This is the forth in a continuing feature at IndustryCentral profiling "The Working Actor".
William Shakespeare said "There are no small parts.....". William Shatner may have said it too, but the longhair with the tights was first, or so the reports go. In this feature we will explore what it really means to be an actor working in Motion Pictures and Television.
Broad public acknowledgment may have eluded some who find their way to these pages, or perhaps they may have brushed against what is referred to as stardom by virtue of one or more remarkable performances. However for many, the rewards of plying their craft in a field which has allowed them to earn a living may exceed the burdens of public acclaim. Given the chance, some in this clan might prefer the longevity offered by anonymity over the potential for short lived fame.
These individuals, either by design or fate, have managed to sustain a career by crafting performances which rendered them a good casting choice. They are usually thought of as a face you recognize, but you just can't get the name past the tip of your tongue.
Most of these folks have spent countless hours on stage in theaters ranging from 20 seats to 2000 building characters from the works of Ibsen, to Eliot, to Williams, to yes even Shakespeare, and so many of the modern Playwrights. They have rounded their skills doing drama, comedy, & musicals. Their work is a serious venture.
These people have given us screen performances which quite often were the catalyst that brought an Oscar or Emmy to another and yet they continue to work as "Characters" or "Co-Stars" without the trophies and plaques adorning their mantle.
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William Lucking graduated from U.C.L.A. and the Pasadena Playhouse with degrees in both literature and theater. He continued his professional training as a journeyman actor under under Gordon Davidson at the Mark Taper Forum, during which time he worked on both main stage and Monday Night Theater Productions, While at the Taper he also studied with well known acting coach Jeff Corey.
In 1971, Lucking moved to Santa Paula, California to raise a family in a small town atmosphere while continuing to develop a thriving career in film and television. His most recent film credits include Erin Brockovich with Julia Roberts and The Limey, both directed by Steven Soderbergh. His numerous television credits include work as a series regular on Outlaws with Rod Taylor and most recently guest starring roles on West Wing, N.Y.P.D. Blue, J.A.G., Martial Law, The X-Files, Millenium, and many others including more than a dozen Movies of the Week.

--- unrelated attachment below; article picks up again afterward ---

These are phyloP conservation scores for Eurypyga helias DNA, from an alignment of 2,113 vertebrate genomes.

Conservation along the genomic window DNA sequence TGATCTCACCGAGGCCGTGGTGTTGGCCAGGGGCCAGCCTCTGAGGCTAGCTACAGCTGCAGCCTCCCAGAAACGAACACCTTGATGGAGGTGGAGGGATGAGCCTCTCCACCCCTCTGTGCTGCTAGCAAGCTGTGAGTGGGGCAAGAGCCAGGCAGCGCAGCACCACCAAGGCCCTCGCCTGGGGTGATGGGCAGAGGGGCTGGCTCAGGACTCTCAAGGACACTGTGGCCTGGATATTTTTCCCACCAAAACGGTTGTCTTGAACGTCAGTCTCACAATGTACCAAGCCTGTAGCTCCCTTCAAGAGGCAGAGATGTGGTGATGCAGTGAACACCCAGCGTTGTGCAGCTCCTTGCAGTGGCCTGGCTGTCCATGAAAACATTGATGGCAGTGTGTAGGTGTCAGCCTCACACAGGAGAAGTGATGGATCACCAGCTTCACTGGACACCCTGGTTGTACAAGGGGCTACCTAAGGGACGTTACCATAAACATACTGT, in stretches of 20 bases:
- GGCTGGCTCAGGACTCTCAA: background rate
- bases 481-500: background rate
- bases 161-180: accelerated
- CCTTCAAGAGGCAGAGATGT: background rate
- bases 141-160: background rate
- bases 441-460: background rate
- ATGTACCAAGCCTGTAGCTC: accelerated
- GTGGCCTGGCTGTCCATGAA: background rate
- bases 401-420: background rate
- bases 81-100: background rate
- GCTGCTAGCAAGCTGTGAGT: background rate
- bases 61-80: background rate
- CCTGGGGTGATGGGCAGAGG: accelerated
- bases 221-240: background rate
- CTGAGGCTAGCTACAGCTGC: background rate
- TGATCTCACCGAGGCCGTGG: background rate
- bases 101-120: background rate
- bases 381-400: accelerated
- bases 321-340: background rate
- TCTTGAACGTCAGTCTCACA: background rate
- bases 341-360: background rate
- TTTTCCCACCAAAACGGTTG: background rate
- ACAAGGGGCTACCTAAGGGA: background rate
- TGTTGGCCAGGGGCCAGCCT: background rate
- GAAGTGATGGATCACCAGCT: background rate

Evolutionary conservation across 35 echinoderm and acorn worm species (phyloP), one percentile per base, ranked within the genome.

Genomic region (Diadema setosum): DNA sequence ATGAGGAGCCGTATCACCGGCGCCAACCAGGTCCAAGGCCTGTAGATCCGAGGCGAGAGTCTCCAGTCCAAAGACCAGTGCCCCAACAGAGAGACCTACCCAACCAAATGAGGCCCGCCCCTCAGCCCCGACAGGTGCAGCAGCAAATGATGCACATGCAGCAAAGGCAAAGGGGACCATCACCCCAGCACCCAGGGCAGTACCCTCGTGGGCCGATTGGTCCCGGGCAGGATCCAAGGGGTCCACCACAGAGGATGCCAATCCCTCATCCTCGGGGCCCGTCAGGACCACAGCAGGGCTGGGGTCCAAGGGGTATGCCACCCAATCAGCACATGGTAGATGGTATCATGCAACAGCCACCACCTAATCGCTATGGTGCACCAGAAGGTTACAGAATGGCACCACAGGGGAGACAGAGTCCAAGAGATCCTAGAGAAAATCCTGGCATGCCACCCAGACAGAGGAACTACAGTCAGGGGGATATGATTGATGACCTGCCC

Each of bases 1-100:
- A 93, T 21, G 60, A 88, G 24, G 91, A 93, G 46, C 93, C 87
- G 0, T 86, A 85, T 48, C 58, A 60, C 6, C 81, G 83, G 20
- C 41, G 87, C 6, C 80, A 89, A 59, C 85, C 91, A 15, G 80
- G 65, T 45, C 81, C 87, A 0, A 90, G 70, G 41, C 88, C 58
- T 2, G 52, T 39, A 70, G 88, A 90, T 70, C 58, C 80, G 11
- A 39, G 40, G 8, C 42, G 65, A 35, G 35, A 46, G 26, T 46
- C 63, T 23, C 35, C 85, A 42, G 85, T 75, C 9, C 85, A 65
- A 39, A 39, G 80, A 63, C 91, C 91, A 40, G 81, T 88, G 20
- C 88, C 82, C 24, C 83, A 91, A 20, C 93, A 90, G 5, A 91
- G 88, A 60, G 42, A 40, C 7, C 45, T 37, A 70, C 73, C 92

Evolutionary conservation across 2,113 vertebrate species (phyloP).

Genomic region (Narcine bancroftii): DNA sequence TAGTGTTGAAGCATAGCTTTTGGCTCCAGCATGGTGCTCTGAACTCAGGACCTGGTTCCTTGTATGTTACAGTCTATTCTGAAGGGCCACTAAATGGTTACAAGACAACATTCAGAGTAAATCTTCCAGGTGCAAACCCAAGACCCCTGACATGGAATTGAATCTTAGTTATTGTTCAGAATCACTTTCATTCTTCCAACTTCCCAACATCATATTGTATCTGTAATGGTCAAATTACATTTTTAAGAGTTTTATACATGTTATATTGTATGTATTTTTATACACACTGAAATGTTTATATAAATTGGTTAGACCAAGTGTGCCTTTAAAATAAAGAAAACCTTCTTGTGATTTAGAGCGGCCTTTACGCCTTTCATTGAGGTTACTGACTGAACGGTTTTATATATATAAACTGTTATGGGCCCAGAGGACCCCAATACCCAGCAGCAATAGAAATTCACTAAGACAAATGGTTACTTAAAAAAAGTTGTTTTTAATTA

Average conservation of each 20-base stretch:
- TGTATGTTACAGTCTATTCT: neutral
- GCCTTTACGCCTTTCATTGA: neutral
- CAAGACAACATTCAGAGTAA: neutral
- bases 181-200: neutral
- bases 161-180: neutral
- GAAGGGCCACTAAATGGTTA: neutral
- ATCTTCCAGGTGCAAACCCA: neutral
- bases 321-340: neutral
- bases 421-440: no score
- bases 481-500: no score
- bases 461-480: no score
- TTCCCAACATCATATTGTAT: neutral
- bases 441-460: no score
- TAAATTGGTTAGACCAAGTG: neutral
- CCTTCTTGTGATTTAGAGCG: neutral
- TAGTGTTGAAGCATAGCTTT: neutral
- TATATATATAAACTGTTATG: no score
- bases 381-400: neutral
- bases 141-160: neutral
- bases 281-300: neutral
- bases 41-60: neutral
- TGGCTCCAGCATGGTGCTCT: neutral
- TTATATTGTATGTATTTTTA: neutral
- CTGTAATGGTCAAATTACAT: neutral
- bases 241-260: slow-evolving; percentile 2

In the late 80's, Lucking renewed his interest in the theater, both behind the scenes and on stage. He co-founded the Santa Paula Theater Center in Ventura County, CA and served as Artistic/Managing Director for five seasons. In this capacity he Produced a wide range of projects including Pinter's The Hothouse, as well as Going to See the Elephant, Major Barbara, Camino Real, All the King's Men, and several world premieres. Lucking's most recent stage roles include Blue in the CTG/Ahmanson production of Conversations With My Father at the Doolittle Theater in Los Angeles and Dr. Sloper in the Ensemble Theater Company of Santa Barbara's production of The Heiress.
After the death of his wife of thirty years, Lucking began to focus on his longtime efforts as a writer. Writing since his college years, and still laboring on obscurity, he has created numerous screenplays and short stories. He recently finished a novel entitled Casual Labor and is working on a second while he pursues a publisher. During this time he has also Directed several episodes of television including Mike Hammer with Stacy Keach, and the long running syndicated series Silk Stalkings
Lucking has recently moved to Pasadena where he continues to work as an actor, writer, and director.
To contact William Lucking, you can call his agents at:
Lucking's advice to the aspiring actor:
"Don't even think of acting as a profession unless not doing it would cause you to sicken and waste away. After you have made this preposterous decision, there are a few rules to guide you either up or down in your career.
First, as an actor, I think you would do well not to move or speak until you had exhausted all other options and are forced into these two activities. Adhering to this principal will cut down on the 'Sturm und Drang' the rest of us will have to watch and will most certainly increase the clarity and focus of your work.
Secondly, you must be of two minds. One is, you must believe that you are 'a real frog in an imaginary garden' and the other is that you are a hard nosed entrepreneur for whom only the bottom line matters. The former has always been easier for me than the latter but I continue to try."
He offers us this quote from a comic book as the most appropriate way to send an actor off into his new life:
Father the mists and the smoke do engulf us...
SO BE IT! The illusion hath begun.
William Lucking's Credits (partial)
|WORKING ACTOR ARCHIVE|
Richard Roundtree - September 1999
Pat Harrington - August 1999
Robert Donner - July 1999
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